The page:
As Krzysztof Majewski recalls: “We love Africa very much. Africa was very open to us. We were offered a normal and free life (…) ”[3].

The different faces of Poles in exile

It is known about the Siberians that they were largely interned for political reasons. Their wandering around the world and the harsh conditions they endured prove their strong will and add to the evidence of their heroism. But Filomena Bykowska recalls: “One should not forget, however, that not all were evacuated “angels”. People remained human, regardless of the circumstances in which they found themselves. Therefore, particularly “rebellious” refugees “for whom the discipline framework turned out to be too narrow” (criminals and prostitutes) were separated and placed in one of the refugee settlements in Africa [5].

It is about the Makindu camp, which had a reinforced guard, and it differed little from the other camps. The most “onerous” people who could not be dealt with by other settlements in East Africa or Rhodesia were taken there [6].

The support of the local population

While the government in London issued official residence permits for Poles in Africa, the local community contacted and supported refugees living in camps every day. Local tribes Waarusha, Chagga and Meru in Tanganyika not only provide building materials and food, but its representatives also helped in the construction of houses, worked on farms or were going to school together with Poles [7].

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For example, Anastazja Kumoter learned from the Tengerians to weave baskets. Piotr Łabyz and his friends learned to use the Swahili language, which was used in the bazaar at the gate of the camp. In turn, Mieczyslaw Pożarski remembers fans during the last match between the Poles and the British. He had the opportunity to lose ignominiously 5-1:”Maasai and Samburu went with bows, arrows (…), in the plumes, in their warlike costumes and beautifully us cheered. Because they knew we were Poles and English, and they didn’t like English people”[3].

After the war

Mieczysław Pożarski: “After the war, we were offered a trip from Tenger (…) to abroad. We were not offered to return to the country, because you know, a communist country and so on”. [3] Although the representatives of the People’s Republic insisted on repatriation of about 9,500 people from Tengeru end up in England to reunite military families. Other people were taken to the United States, Canada, Australia, Argentina and Australia. Several hundred people remained in Tenger – until 2015, when the last Pole, Edward Wójtowicz died [2].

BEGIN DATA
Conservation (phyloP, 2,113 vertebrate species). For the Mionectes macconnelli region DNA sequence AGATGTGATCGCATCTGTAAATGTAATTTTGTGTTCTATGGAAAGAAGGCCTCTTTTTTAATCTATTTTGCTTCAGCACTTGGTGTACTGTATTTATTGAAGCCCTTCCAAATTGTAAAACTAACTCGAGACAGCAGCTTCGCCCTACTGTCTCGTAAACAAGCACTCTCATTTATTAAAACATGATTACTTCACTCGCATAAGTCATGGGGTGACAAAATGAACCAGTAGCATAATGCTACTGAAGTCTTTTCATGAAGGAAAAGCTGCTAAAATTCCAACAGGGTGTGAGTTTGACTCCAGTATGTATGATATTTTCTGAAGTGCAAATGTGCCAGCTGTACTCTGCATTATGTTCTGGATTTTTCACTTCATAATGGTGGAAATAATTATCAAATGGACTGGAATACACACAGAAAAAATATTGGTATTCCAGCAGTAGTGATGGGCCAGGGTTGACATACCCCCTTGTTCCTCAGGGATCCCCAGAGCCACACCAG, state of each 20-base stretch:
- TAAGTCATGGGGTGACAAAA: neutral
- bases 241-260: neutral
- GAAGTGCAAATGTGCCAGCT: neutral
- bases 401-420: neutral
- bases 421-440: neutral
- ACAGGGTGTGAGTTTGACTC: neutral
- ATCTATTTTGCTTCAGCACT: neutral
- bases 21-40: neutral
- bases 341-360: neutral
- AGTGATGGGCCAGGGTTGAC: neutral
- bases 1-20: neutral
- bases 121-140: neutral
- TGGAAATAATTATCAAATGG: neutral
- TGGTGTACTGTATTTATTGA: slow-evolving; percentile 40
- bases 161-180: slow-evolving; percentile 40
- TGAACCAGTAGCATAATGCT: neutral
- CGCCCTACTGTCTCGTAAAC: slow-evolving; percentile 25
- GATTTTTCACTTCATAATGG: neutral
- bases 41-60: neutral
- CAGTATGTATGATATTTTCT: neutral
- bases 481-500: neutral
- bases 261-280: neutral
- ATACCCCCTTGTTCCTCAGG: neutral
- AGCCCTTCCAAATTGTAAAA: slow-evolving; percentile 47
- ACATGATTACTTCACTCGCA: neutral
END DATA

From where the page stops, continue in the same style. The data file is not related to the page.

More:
And yet, despite the disappointment of Yalta, many returned to the country. Out of longing, to found husbands and families or simply out of an inner need. About 20% of refugees living in Africa decided to return. Those who could not accept their separation from their country stayed forever in Africa. Mieczysław Pożarski recalls: “some people died from the disease, and others from nostalgia. They had some estates in Belarus, but they did not want to return to the country because they were afraid of communists. They died of nostalgia” [3]. 

Today, near the town of Arusha in northern Tanzania, you can visit the cemetery, where Poles who died in Tengeru were buried. There are the graves of three different denominations: Roman Catholic, Orthodox and Jewish [8].

A history lesson to do

Jadwiga Teresa Stępień, who published the documentary on YouTube, “Africa of my childhood” portraying, among others, members of her family who lived in Tengeru during their childhood, wrote: “This is a drop of true history for the memory of all of us, including those who decide about today’s aid for refugees”.

Today, we have the opportunity to offer security, even for a short while, to people who need it most at this moment. A roof over their head, warm food and legal assistance. It takes so little to treat everyone with respect.

Bibliography:

[1] Memoirs of Anastazja Kumoter on the basis of documents stored in the Archives of the KARTA Center: ref. AW / II / 1098, Anastazja Kumoter, Mój los – 575 dni na zesłaniu na Syberii i 7 lat w obozie Tengeru w Afryce; Szlaki Tułaczy,  http://szlakitulaczy.pl/anastazja-kumoter/

[2] Tengeru-mała ojczyzna Polaków w Afryce Wschodniej, Institute of National Remembrance, https://ofiary.ipn.gov.pl/ofi/z-archiwum-ipn/represje -sowieckie / 15096, Tengeru-mala-ojczyzna-Poles-in-East-Africa.html

[3] Documentary “Afryka mojego dzieciństwa”, 2009, https://www.youtube.com/watch?v=sPzST8h8dBo

[4] Memories of Eugeniusz Szwajkowski, SYGN. AW / II / 441A, http://szlakitulaczy.pl/afryka/

[5] an fragment of the memoirs of Filomena Bykowska: Damian Karol Markowski, Armia Andersa: Epopeja polskich tułaczy. Po życie i wolność, “Kresy24.pl”, https://kresy24.pl/armia-andersa-cz-i-epopeja-polskich-tulaczy-po-zycie-i-wolnosc/?__cf_chl_jschl_tk__=pmd_o0tQEEQQ3o8ed.hb2FM1lgU2WsuL179U2FM1lgU2FM1lgU2FM1lgU2FM1lgU2FM1L17 0-gqNtZGzNAlCjcnBszQjR

[6] Janusz Wróbel, Uchodźcy Polscy ze Związku Sowieckiego 1942-1950, Łódź 2003, p. 150

[7] Janusz Wróbel, ibid., P. 166

[8] Polish cemeteries in East Africa – Tengeru Cemetery, http: / /www.polskiecmentarzewafryce.up.krakow.pl/cmentarz/1

Photo by Elliot PARIS on Unsplash